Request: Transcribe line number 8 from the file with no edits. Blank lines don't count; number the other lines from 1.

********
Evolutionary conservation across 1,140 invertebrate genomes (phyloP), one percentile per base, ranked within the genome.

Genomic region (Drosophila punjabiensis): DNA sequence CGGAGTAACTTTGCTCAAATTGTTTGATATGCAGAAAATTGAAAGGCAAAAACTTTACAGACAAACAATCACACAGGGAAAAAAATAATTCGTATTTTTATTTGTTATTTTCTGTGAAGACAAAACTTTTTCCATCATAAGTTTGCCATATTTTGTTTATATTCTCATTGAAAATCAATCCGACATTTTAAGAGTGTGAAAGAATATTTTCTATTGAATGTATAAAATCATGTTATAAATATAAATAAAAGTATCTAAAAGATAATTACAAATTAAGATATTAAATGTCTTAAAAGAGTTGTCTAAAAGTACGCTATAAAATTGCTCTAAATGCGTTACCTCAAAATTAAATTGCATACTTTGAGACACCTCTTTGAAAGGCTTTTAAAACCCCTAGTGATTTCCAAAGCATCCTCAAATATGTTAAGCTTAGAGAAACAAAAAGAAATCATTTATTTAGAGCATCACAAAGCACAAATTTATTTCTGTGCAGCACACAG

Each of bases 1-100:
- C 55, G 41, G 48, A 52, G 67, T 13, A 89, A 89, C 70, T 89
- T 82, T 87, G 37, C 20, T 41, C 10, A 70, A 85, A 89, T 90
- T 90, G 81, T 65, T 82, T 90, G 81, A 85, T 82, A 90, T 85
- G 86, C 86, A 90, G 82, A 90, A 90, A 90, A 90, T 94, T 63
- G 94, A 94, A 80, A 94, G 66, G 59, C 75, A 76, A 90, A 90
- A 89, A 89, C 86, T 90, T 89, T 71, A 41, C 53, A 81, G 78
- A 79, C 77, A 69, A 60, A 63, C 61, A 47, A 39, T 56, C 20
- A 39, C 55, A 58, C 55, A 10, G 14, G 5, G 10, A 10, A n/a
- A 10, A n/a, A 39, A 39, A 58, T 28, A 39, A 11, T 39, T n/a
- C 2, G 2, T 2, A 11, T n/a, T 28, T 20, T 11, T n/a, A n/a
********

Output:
- G 94, A 94, A 80, A 94, G 66, G 59, C 75, A 76, A 90, A 90